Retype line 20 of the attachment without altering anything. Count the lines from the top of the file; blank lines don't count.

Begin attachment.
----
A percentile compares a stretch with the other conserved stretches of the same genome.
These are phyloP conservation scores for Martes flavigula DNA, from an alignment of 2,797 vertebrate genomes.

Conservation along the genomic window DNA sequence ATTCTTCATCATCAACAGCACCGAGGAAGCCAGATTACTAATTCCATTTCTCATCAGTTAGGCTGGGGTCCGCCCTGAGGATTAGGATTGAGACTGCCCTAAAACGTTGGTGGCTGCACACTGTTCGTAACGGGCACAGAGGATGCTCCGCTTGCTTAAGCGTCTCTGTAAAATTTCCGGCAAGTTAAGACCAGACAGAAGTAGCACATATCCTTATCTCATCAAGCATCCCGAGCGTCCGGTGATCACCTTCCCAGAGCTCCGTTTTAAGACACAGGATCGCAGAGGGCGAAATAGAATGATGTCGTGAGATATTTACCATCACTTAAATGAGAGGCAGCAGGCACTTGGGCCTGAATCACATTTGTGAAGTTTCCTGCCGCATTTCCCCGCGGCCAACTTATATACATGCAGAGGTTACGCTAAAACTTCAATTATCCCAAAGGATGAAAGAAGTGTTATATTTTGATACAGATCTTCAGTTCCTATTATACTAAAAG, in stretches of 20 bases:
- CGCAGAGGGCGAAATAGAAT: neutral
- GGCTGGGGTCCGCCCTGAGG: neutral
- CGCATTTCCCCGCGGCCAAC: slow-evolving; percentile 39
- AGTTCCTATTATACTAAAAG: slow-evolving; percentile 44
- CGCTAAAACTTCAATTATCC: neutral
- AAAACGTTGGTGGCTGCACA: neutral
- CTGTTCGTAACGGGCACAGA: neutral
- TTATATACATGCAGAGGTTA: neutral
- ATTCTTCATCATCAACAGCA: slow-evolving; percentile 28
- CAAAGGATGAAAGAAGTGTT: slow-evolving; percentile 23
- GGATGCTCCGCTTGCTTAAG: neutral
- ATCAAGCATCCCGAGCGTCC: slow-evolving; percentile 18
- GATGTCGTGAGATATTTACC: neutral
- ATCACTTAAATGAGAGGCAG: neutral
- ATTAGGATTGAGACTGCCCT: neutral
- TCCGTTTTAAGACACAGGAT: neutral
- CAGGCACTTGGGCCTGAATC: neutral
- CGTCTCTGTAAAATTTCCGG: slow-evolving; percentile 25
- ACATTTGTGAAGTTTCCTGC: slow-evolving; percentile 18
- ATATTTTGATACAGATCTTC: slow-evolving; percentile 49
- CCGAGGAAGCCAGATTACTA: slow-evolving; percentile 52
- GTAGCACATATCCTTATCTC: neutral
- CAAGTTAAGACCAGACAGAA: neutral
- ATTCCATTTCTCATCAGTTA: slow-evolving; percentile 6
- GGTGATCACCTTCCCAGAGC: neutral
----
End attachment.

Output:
- CAGGCACTTGGGCCTGAATC: neutral